Search for a rare disease
Other search option(s)
Neurotrophic keratopathy is a rare degenerative disease of the cornea characterized by reduction or loss of corneal sensitivity that can be asymptomatic or present with red-eye and, during the early stages of the disease, a minor decrease in visual acuity. It eventually leads to loss of vision.
ORPHA:137596Classification level: Disorder
- Neurotrophic keratitis
- Prevalence: 1-5 / 10 000
- Inheritance: -
- Age of onset: Childhood, Adult
- ICD-10: H16.2
- OMIM: -
- UMLS: C0339296
- MeSH: -
- GARD: -
- MedDRA: 10069732
No epidemiological data are available. However, prevalence can be estimated at around 1/2,380 in Europe.
Neurotrophic keratopathy (NK) most commonly occurs in adults, and rarely presents in children. It is often asymptomatic, but early signs can include red-eye, blurred vision, and decreased visual acuity. As the disease progresses, epithelial defects and corneal ulcers may develop; corneal scarring and astigmatism can lead to further reduction of visual function. Eventually, progression towards corneal melting and perforation can result in vision loss.
NK results from an impairment of trigeminal innervation that provides trophic support to the cornea. The most common causes are viral infection (e.g. herpes simplex) and surgery that damages the trigeminal nerve. Other causes of corneal nerve impairment include: chronic use of topical medications (e.g. timolol, betaxolol), iatrogenic injury (e.g. long-term use of contact lenses), systemic diseases (e.g. diabetes mellitus, multiple sclerosis), chemical burns, and intracranial masses (e.g. schwannoma, aneurysms). Congenital causes (e.g. HSAN4) are extremely rare and most often reported in children.
Diagnosis is based on clinical findings of impaired corneal sensitivity, associated with corneal epithelial changes and medical history. Corneal sensitivity is commonly evaluated using the wisp of a cotton-tipped applicator (although the quantitative method is Cochet-Bonnet aesthesiometry). Slit-lamp and dilated fundus oculi examinations should be carried out and Schirmer and tear ﬁlm break-up time tests prove useful. Corneal and conjunctival vital staining (with fluorescein, rose Bengal or lissamine green) highlight epithelial defects. Corneal nerve morphology is evaluated by in vivo corneal confocal microscopy. Microbiological examination excludes infections. NK staging uses the Mackie classification system: stage 1) punctate keratopathy, epithelial irregularities, stromal scarring, and superficial neovascularization; stage 2) persistent corneal epithelial defect (PED), possible stromal swelling; stage 3) involvement of the corneal stroma, with corneal ulcer progressing to perforation and/or stromal lysis.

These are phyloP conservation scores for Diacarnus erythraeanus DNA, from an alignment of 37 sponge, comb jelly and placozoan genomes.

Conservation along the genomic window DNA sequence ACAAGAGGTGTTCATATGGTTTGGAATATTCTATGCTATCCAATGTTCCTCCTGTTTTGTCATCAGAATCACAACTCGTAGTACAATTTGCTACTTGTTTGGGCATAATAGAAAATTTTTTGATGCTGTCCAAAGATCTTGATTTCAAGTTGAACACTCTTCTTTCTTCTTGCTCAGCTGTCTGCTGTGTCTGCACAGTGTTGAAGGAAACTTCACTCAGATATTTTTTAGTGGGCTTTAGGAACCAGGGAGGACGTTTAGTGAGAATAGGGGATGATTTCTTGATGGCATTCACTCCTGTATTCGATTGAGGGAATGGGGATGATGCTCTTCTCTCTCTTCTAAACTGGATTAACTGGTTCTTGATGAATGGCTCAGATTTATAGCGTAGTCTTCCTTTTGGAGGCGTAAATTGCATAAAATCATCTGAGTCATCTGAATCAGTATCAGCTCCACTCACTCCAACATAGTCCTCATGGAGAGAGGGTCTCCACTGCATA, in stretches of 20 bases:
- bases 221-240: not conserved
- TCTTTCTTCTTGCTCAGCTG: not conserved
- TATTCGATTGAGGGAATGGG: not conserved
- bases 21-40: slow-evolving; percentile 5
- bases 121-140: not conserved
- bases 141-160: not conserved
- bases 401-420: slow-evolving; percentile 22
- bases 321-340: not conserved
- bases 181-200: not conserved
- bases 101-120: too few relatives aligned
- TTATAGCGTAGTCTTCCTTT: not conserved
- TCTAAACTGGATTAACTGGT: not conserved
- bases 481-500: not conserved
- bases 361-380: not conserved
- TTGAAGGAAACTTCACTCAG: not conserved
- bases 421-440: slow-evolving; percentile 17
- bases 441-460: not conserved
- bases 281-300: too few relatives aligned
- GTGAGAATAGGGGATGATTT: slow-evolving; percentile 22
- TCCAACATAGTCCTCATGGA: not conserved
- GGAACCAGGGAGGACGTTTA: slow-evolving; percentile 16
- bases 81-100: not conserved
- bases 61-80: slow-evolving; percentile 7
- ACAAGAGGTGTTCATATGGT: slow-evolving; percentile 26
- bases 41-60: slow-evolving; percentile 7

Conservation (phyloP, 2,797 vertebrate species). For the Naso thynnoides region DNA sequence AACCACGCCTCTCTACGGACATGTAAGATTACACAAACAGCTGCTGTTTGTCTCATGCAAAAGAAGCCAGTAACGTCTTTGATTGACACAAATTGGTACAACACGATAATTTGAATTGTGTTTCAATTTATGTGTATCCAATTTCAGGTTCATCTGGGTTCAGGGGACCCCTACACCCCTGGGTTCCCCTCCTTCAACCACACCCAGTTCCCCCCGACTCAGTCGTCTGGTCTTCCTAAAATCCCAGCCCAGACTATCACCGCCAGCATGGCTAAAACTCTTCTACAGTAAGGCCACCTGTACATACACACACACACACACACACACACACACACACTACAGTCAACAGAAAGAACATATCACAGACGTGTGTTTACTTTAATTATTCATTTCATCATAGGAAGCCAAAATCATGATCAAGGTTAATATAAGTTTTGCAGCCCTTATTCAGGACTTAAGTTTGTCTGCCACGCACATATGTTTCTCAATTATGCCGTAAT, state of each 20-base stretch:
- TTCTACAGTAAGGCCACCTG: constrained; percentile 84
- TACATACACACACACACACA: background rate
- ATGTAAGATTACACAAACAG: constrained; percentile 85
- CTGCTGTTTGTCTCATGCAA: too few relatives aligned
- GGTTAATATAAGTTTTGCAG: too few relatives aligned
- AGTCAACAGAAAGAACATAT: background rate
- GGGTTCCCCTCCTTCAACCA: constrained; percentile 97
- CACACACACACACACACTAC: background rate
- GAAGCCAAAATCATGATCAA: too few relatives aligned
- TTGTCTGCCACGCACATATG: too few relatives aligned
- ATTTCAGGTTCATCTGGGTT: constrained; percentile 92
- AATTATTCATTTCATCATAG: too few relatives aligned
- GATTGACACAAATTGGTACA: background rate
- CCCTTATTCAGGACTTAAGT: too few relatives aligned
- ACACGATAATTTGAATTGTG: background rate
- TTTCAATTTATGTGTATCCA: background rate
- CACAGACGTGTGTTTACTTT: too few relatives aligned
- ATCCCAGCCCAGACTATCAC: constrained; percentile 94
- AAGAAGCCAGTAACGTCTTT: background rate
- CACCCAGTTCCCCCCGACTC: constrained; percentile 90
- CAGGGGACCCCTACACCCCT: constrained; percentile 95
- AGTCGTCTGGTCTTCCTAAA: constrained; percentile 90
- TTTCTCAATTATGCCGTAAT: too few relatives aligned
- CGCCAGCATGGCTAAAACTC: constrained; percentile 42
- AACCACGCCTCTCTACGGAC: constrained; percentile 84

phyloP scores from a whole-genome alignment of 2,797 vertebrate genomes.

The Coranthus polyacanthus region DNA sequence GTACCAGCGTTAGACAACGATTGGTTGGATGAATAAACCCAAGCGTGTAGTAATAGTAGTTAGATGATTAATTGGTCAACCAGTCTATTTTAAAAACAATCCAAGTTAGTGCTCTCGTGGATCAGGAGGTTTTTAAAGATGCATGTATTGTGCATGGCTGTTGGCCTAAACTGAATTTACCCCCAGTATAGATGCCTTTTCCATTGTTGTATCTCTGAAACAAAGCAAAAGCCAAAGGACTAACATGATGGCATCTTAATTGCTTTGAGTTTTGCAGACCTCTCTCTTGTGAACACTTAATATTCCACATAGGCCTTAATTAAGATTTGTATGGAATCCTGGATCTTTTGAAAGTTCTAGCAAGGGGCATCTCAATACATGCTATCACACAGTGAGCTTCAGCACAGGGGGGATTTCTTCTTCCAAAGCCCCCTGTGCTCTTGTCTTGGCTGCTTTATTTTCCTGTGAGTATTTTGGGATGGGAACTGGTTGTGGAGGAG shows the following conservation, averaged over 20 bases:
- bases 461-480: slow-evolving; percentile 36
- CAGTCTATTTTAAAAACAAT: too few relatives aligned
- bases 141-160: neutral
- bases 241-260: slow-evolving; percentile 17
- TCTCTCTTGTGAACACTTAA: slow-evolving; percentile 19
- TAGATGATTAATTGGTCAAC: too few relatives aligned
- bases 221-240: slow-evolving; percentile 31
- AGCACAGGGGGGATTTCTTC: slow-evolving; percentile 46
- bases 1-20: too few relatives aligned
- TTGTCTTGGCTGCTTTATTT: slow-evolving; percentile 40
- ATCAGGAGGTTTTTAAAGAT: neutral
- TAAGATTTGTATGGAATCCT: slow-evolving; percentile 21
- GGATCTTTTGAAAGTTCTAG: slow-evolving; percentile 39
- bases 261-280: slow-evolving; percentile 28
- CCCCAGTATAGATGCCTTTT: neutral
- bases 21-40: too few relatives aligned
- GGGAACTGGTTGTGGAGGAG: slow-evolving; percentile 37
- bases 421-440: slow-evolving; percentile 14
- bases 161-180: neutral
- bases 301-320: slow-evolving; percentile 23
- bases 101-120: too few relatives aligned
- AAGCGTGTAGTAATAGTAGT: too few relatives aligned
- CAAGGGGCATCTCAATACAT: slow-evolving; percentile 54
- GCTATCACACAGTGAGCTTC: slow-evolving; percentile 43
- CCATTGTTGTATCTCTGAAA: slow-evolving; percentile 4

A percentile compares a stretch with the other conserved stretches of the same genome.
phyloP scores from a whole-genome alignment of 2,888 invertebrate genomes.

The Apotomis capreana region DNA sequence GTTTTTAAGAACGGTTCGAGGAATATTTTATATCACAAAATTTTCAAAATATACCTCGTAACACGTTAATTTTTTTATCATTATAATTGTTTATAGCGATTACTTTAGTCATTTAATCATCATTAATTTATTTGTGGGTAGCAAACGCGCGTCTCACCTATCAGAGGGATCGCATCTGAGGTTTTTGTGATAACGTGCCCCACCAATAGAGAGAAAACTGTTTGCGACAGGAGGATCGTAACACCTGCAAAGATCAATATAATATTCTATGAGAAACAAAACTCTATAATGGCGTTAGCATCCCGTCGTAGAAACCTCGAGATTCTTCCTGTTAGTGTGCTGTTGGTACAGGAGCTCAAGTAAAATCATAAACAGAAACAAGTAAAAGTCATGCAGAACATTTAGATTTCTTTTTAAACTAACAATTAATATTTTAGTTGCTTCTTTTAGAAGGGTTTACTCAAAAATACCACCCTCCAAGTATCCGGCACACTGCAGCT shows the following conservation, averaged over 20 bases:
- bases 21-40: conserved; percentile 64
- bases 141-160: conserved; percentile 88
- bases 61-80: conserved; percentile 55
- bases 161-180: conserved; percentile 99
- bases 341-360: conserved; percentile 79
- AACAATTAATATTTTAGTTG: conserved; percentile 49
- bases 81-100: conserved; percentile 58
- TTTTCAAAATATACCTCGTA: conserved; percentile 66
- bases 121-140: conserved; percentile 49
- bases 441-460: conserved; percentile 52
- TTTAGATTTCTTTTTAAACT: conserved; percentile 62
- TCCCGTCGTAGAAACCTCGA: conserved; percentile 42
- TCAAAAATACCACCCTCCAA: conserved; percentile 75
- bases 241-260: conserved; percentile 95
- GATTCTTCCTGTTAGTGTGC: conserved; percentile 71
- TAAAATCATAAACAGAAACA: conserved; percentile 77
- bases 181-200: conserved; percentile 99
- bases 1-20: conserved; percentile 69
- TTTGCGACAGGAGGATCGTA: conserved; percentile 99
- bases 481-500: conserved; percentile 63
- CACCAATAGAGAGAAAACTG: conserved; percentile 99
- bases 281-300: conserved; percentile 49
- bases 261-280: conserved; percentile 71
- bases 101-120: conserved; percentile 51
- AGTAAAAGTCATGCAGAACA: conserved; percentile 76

Differential diagnoses include all ocular surface and corneal diseases involving the epithelium or causing stromal ulceration: dry-eye, exposure keratitis, corneal limbal stem-cell deficiency, topical drug toxicity, contact-lens abuse, infectious keratitis, corneal dystrophies, and endothelial decompensation.
Management and treatment
Management depends on stage of the disease. In stage 1, artificial tears every 2-4 hours and lubricant ointment at night is prescribed to prevent epithelial breakdown. In addition to artificial tears and lubricant ointment, patients with stage-2 NK, are managed with corneal/scleral contact lenses and topical antibiotic eye drops. Surgery is generally reserved for refractory cases, with partial or total tarsorrhaphy being the most common procedure. For refractory neurotrophic corneal ulcers and severe cases with impending perforation, amniotic membrane transplantation and conjunctival flap surgery is performed, respectively. Small perforations are repaired with cyanoacrylate glue, and a soft-bandage contact lens. Frequent monitoring, ranging from every 1-2 weeks for stage 1 NK to daily for stage 3 disease, is necessary. New treatment methods (e.g. neuropeptides and nerve growth factors), aiming to restore corneal nerves and sensitivity, are currently under investigation.
The prognosis of NK is variable and depends on many factors. A longer duration of the disease, together with severe comorbidities, results in a poorer prognosis.